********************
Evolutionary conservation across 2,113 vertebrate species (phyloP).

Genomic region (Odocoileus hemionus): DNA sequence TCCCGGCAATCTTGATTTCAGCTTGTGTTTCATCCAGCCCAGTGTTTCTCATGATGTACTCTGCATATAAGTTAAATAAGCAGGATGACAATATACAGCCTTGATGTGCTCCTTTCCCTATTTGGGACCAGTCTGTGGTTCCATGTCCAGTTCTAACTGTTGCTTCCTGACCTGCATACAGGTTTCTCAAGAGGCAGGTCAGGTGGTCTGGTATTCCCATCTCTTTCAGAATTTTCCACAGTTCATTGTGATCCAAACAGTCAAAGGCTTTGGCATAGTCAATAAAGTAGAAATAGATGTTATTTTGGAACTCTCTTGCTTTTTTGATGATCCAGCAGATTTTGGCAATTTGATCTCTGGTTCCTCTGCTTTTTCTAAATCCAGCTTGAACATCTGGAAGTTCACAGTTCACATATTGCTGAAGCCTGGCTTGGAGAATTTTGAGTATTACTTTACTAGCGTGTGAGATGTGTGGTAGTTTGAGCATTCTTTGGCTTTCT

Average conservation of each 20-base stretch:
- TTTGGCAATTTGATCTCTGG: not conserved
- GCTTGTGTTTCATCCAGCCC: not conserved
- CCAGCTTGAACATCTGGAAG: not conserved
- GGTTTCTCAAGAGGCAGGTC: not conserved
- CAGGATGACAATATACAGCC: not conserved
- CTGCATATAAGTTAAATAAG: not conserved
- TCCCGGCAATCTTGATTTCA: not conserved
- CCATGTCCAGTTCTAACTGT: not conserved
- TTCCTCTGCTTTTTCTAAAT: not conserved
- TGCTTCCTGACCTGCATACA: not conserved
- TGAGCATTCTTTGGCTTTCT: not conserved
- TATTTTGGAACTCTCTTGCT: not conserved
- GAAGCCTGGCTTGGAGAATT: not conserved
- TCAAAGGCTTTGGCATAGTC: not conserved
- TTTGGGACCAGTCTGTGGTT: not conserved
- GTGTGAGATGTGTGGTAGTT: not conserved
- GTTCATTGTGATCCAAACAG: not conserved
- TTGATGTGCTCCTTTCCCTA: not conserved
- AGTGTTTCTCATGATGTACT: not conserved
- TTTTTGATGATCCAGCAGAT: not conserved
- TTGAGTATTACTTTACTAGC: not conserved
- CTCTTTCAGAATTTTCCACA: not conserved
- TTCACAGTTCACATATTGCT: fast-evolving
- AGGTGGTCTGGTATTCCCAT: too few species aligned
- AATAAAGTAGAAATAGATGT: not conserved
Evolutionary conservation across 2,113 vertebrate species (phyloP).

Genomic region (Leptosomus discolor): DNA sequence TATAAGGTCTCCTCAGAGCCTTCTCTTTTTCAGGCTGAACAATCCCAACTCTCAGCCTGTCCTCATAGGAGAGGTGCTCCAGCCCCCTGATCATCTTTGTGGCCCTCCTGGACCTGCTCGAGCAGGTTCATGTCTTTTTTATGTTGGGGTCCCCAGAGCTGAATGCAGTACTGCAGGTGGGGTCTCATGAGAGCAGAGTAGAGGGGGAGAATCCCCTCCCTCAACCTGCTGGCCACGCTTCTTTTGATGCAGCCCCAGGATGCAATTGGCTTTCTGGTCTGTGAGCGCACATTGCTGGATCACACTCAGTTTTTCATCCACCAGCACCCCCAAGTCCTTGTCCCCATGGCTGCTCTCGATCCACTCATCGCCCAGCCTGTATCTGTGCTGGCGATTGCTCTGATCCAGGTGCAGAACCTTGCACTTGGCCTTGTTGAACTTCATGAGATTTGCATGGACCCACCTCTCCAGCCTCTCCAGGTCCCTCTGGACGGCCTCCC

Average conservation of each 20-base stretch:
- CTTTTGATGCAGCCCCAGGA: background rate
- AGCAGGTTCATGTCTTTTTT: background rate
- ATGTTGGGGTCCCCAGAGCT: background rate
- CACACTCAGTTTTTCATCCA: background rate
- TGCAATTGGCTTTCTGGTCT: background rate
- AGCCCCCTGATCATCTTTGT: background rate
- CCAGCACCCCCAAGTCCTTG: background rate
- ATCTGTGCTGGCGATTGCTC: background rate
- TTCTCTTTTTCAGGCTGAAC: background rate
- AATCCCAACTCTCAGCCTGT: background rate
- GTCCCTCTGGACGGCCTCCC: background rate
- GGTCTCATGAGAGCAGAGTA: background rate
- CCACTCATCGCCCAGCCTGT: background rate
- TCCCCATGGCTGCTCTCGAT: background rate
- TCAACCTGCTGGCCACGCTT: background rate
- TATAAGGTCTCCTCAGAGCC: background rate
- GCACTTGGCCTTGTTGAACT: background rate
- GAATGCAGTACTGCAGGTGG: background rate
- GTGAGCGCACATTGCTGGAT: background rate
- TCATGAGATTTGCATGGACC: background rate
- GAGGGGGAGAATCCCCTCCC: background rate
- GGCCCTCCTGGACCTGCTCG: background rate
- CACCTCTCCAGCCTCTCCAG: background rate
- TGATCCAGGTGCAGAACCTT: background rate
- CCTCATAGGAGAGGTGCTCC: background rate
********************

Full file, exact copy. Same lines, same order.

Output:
Evolutionary conservation across 2,113 vertebrate species (phyloP).

Genomic region (Odocoileus hemionus): DNA sequence TCCCGGCAATCTTGATTTCAGCTTGTGTTTCATCCAGCCCAGTGTTTCTCATGATGTACTCTGCATATAAGTTAAATAAGCAGGATGACAATATACAGCCTTGATGTGCTCCTTTCCCTATTTGGGACCAGTCTGTGGTTCCATGTCCAGTTCTAACTGTTGCTTCCTGACCTGCATACAGGTTTCTCAAGAGGCAGGTCAGGTGGTCTGGTATTCCCATCTCTTTCAGAATTTTCCACAGTTCATTGTGATCCAAACAGTCAAAGGCTTTGGCATAGTCAATAAAGTAGAAATAGATGTTATTTTGGAACTCTCTTGCTTTTTTGATGATCCAGCAGATTTTGGCAATTTGATCTCTGGTTCCTCTGCTTTTTCTAAATCCAGCTTGAACATCTGGAAGTTCACAGTTCACATATTGCTGAAGCCTGGCTTGGAGAATTTTGAGTATTACTTTACTAGCGTGTGAGATGTGTGGTAGTTTGAGCATTCTTTGGCTTTCT

Average conservation of each 20-base stretch:
- TTTGGCAATTTGATCTCTGG: not conserved
- GCTTGTGTTTCATCCAGCCC: not conserved
- CCAGCTTGAACATCTGGAAG: not conserved
- GGTTTCTCAAGAGGCAGGTC: not conserved
- CAGGATGACAATATACAGCC: not conserved
- CTGCATATAAGTTAAATAAG: not conserved
- TCCCGGCAATCTTGATTTCA: not conserved
- CCATGTCCAGTTCTAACTGT: not conserved
- TTCCTCTGCTTTTTCTAAAT: not conserved
- TGCTTCCTGACCTGCATACA: not conserved
- TGAGCATTCTTTGGCTTTCT: not conserved
- TATTTTGGAACTCTCTTGCT: not conserved
- GAAGCCTGGCTTGGAGAATT: not conserved
- TCAAAGGCTTTGGCATAGTC: not conserved
- TTTGGGACCAGTCTGTGGTT: not conserved
- GTGTGAGATGTGTGGTAGTT: not conserved
- GTTCATTGTGATCCAAACAG: not conserved
- TTGATGTGCTCCTTTCCCTA: not conserved
- AGTGTTTCTCATGATGTACT: not conserved
- TTTTTGATGATCCAGCAGAT: not conserved
- TTGAGTATTACTTTACTAGC: not conserved
- CTCTTTCAGAATTTTCCACA: not conserved
- TTCACAGTTCACATATTGCT: fast-evolving
- AGGTGGTCTGGTATTCCCAT: too few species aligned
- AATAAAGTAGAAATAGATGT: not conserved
Evolutionary conservation across 2,113 vertebrate species (phyloP).

Genomic region (Leptosomus discolor): DNA sequence TATAAGGTCTCCTCAGAGCCTTCTCTTTTTCAGGCTGAACAATCCCAACTCTCAGCCTGTCCTCATAGGAGAGGTGCTCCAGCCCCCTGATCATCTTTGTGGCCCTCCTGGACCTGCTCGAGCAGGTTCATGTCTTTTTTATGTTGGGGTCCCCAGAGCTGAATGCAGTACTGCAGGTGGGGTCTCATGAGAGCAGAGTAGAGGGGGAGAATCCCCTCCCTCAACCTGCTGGCCACGCTTCTTTTGATGCAGCCCCAGGATGCAATTGGCTTTCTGGTCTGTGAGCGCACATTGCTGGATCACACTCAGTTTTTCATCCACCAGCACCCCCAAGTCCTTGTCCCCATGGCTGCTCTCGATCCACTCATCGCCCAGCCTGTATCTGTGCTGGCGATTGCTCTGATCCAGGTGCAGAACCTTGCACTTGGCCTTGTTGAACTTCATGAGATTTGCATGGACCCACCTCTCCAGCCTCTCCAGGTCCCTCTGGACGGCCTCCC

Average conservation of each 20-base stretch:
- CTTTTGATGCAGCCCCAGGA: background rate
- AGCAGGTTCATGTCTTTTTT: background rate
- ATGTTGGGGTCCCCAGAGCT: background rate
- CACACTCAGTTTTTCATCCA: background rate
- TGCAATTGGCTTTCTGGTCT: background rate
- AGCCCCCTGATCATCTTTGT: background rate
- CCAGCACCCCCAAGTCCTTG: background rate
- ATCTGTGCTGGCGATTGCTC: background rate
- TTCTCTTTTTCAGGCTGAAC: background rate
- AATCCCAACTCTCAGCCTGT: background rate
- GTCCCTCTGGACGGCCTCCC: background rate
- GGTCTCATGAGAGCAGAGTA: background rate
- CCACTCATCGCCCAGCCTGT: background rate
- TCCCCATGGCTGCTCTCGAT: background rate
- TCAACCTGCTGGCCACGCTT: background rate
- TATAAGGTCTCCTCAGAGCC: background rate
- GCACTTGGCCTTGTTGAACT: background rate
- GAATGCAGTACTGCAGGTGG: background rate
- GTGAGCGCACATTGCTGGAT: background rate
- TCATGAGATTTGCATGGACC: background rate
- GAGGGGGAGAATCCCCTCCC: background rate
- GGCCCTCCTGGACCTGCTCG: background rate
- CACCTCTCCAGCCTCTCCAG: background rate
- TGATCCAGGTGCAGAACCTT: background rate
- CCTCATAGGAGAGGTGCTCC: background rate